5. Take again mid-afternoon- write down.

  6. Keep in mind your temperature and pulse gradually rises throughout the day.

For menstruating women, I recommend a few months of tracking as your temperature will shift bi-weekly, that way you can get a baseline in relation to your cycle. For postmenopausal and men, tracking for a few weeks can help give you an average.


Ranges & Assessment Tools

BBT is good for: thyroid, metabolism & hormone health

BBT range: Menstruating women: follicular phase is 97.2-97.8, luteal phase: 97.7-98.6, men and postmenopausal women 97.2-98.2

Best type of: BBT that measures to the 100th degree, click here


Pulse Rate: adrenal health

Best type: Finger Pulse Oximeter, click here

Pulse rate range: 60-100 - around 70 upon waking

 

What might my BBT and Pulse Rate indicate?

If you have been tracking for a few days and see some trends, you might be wondering - what does that mean?


While nothing we do in our practice is considered diagnostic, there are some assertions that can be drawn based on the data that may help you look a little deeper at what might be going on.


Trends to be on the lookout for:

  • If you see a low temperature with low pulse: Poorly functioning metabolism. Often seen in chronic phase of exhaustion.  Great starting point would be to run a HTMA to assess nutrient status and ways to optimize your thyroid and adrenals.

  • If you see a low temperature with a strong pulse: You may be in an acute stress phase that could be suppressing your metabolism. Address your stress, consider running a HTMA and looking deeper at your thyroid.

  • If you see a normal temperature with low pulse: Your thyroid and metabolism may be running off the stress of the adrenals with a sign that the adrenals may need more support. Look deeper at adrenal support, consider a HTMA.

  • If you see a normal temperature with high pulse: You may be in an active state of stress potentially burning through your nutrients. Assess your current stress load, consider HTMA.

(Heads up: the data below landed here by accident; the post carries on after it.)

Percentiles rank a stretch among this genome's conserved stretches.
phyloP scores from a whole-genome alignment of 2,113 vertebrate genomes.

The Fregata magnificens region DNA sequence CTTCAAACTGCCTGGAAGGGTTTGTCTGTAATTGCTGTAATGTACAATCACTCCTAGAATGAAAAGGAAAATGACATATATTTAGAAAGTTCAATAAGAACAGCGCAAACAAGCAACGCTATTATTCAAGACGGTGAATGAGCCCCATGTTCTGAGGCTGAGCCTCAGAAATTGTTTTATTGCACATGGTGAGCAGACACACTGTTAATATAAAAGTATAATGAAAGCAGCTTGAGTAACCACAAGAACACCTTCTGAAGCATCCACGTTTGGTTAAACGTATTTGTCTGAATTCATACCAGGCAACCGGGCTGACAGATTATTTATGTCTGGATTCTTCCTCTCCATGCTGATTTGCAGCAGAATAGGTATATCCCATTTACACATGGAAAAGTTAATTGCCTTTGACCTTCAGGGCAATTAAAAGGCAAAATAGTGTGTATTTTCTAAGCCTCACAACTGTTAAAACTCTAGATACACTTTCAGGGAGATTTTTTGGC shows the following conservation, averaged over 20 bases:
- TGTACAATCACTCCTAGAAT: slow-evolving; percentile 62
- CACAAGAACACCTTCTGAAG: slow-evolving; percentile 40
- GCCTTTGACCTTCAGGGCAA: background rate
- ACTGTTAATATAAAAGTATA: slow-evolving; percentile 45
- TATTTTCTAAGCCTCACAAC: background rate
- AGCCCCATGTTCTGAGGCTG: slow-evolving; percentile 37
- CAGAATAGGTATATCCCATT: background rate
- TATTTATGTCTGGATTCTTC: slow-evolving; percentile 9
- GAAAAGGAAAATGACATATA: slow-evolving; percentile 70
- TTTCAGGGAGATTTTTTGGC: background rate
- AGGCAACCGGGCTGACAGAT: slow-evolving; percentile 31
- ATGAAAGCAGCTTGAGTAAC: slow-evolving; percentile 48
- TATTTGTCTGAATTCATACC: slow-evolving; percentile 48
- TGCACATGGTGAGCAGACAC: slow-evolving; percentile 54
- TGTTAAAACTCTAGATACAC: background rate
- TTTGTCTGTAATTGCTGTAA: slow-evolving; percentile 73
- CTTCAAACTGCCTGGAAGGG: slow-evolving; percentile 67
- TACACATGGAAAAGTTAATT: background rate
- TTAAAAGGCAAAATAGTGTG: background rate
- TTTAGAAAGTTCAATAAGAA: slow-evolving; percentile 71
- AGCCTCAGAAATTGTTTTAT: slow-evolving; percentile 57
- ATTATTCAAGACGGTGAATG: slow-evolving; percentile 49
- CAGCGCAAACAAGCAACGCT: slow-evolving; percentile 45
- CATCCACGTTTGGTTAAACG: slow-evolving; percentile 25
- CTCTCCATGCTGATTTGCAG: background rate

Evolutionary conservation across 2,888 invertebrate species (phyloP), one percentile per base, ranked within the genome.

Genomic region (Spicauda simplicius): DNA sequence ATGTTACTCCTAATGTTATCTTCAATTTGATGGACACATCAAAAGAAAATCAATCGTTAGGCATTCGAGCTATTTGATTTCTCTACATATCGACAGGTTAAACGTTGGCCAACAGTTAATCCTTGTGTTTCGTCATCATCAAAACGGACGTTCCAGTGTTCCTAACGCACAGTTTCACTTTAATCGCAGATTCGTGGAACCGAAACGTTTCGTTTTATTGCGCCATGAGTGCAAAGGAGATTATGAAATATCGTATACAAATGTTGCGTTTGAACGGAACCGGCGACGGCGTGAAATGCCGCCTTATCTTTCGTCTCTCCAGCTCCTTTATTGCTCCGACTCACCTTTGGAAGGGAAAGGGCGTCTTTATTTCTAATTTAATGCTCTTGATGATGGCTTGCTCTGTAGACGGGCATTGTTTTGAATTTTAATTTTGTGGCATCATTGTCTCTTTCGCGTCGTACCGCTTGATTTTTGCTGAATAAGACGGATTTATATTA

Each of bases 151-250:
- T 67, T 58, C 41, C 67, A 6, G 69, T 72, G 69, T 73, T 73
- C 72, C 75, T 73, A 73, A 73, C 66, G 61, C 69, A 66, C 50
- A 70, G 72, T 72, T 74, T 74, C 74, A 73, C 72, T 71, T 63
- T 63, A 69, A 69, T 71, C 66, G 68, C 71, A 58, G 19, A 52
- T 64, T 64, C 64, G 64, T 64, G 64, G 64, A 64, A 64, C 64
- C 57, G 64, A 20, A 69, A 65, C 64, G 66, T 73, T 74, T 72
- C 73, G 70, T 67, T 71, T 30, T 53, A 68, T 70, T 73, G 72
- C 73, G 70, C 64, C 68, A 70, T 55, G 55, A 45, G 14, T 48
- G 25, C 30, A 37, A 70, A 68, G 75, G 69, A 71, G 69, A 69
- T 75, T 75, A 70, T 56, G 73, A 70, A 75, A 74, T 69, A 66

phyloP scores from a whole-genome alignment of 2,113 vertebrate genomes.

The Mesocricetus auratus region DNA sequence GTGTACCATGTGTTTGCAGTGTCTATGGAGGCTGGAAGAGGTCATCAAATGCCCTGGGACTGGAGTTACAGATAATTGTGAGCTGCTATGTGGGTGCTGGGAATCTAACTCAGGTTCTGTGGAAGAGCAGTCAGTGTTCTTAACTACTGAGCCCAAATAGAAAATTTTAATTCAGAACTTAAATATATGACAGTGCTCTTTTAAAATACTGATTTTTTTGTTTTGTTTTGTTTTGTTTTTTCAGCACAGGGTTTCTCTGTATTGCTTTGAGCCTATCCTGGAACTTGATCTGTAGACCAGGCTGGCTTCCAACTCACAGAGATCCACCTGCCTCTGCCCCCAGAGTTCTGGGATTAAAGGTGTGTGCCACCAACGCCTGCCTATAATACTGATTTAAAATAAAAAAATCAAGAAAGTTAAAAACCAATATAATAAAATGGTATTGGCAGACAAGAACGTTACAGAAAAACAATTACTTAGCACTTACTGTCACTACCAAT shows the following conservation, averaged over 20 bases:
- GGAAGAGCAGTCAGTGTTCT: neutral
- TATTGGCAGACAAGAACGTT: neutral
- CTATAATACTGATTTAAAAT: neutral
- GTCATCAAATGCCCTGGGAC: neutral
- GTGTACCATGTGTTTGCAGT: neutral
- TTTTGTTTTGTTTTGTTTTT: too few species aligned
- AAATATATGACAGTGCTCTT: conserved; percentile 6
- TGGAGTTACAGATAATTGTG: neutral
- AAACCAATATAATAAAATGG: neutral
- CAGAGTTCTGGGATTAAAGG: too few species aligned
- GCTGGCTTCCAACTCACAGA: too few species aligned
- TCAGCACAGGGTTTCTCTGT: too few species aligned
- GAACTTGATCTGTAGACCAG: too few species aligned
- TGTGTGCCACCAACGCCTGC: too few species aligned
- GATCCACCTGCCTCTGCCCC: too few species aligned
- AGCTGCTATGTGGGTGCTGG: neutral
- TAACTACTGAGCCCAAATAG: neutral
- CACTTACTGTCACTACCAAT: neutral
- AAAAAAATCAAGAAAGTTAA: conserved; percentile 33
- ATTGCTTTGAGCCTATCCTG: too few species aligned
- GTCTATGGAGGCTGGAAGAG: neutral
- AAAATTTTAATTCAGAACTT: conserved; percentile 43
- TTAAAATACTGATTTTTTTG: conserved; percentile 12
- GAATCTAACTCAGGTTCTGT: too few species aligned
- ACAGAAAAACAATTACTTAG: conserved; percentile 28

Optimizing BBT & Pulse Rate

Many are surprised to hear that one of the first places we need to examine is your diet when it comes to optimizing your BBT and pulse rate. Our body needs energy by way of nutrients in order to fuel all biological activity. A lower body temperature and pulse rate can indicate a down-regulation of your metabolism in order to conserve energy for its most vital functions.


Action Steps

There is a lot you can do to start and support your metabolism. First it is important to explore where your stress is coming from and begin to mediate. Stress can be external (job, family, environmental) or internal (blood sugar dysregulation, infections, dysbiosis).


From there you need to explore your macro-nutrient intake and support macro-minerals to begin to nourish your adrenals and thyroid. Believe it or not, many are not consuming enough nutrient dense calories to fuel their body's metabolic needs. In addition, you need to ensure you are getting quality sleep and the appropriate amount of exercise for your body. 


There is a lot encompassed in this process and change doesn't happen overnight and that is another reason I like utilizing BBT and pulse rate tracking as it can show us progress.

 
Thyroid Health, Adrenal Support, Santa Barbara Nutritionist

HTMA - A Game Changer for Health

If you don't know what a HTMA (hair, tissue, mineral test) is and how it can support your metabolism, then you are in for a treat. This is one of my first line testing with anyone struggling with their metabolism. As we have shared, your metabolism is the chemical reactions in the body's cells that convert your food into energy. This energy fuels every aspect of your body's biochemical reactions and you need a certain amount of calories to fuel this process.


The HTMA can help support this process in many ways:

  • You'll see what's going on with your metabolism and know what foods are best to support you!

  • You'll get a recommendation of your protein, carbs & fat ratio, in addition to tools to help you narrow down your exact calorie in-take based on your lifestyle.

  • You'll gain insight into your adrenals, thyroid, blood sugar, digestion, heavy metal load and detox capacity.

  • You'll get exercises to help you review your stress and at-home ways that you can begin to support your nervous system.

  • Option to go a layer deeper and pair this test with corresponding blood labs that bring great insight into your energy system and inflammation by way of looking at your copper & iron status.

 

Our Approach

I am a clinically trained psychotherapist, who learned along with education and practicum hours that one's health challenges can be at the root of their psychological obstacles. I view the body and mind from a holistic perspective and dive deep with my clients to root out the core imbalances that keep them from progressing in the healing of their body and mind.


Resources:

  1. Temp & Pulse Tracker, Cheat Sheet, here

  2. Grab your health gadgets, here

  3. Blog: HTMA - A Game Changer for Health, here

  4. Reboot: HTMA Package, here